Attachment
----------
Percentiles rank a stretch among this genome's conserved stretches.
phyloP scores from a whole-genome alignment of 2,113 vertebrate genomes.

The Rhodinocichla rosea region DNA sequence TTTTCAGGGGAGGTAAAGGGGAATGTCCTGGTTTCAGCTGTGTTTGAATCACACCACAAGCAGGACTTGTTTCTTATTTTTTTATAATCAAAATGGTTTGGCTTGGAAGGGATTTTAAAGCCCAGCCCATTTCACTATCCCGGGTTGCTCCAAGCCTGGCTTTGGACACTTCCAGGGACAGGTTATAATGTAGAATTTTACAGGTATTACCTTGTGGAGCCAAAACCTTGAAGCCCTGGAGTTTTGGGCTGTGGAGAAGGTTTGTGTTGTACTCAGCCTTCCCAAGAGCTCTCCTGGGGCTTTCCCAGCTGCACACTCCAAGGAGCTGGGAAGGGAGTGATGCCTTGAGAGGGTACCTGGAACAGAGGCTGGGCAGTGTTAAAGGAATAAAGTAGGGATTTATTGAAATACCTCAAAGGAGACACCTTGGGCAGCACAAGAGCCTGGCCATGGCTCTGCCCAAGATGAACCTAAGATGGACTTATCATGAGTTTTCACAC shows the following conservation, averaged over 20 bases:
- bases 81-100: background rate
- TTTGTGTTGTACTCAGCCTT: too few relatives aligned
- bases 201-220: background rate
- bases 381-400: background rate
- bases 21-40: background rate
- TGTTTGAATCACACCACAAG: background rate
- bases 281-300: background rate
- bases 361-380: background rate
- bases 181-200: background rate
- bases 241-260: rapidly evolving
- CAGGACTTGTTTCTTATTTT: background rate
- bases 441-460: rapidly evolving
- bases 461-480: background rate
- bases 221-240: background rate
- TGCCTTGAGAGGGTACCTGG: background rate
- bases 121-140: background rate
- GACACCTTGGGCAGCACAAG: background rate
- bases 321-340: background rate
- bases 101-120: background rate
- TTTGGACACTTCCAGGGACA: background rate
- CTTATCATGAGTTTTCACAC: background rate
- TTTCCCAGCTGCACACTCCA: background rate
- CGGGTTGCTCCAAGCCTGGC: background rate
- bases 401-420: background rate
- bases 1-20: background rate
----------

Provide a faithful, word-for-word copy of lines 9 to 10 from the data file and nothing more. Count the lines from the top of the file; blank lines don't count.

- TGTTTGAATCACACCACAAG: background rate
- bases 281-300: background rate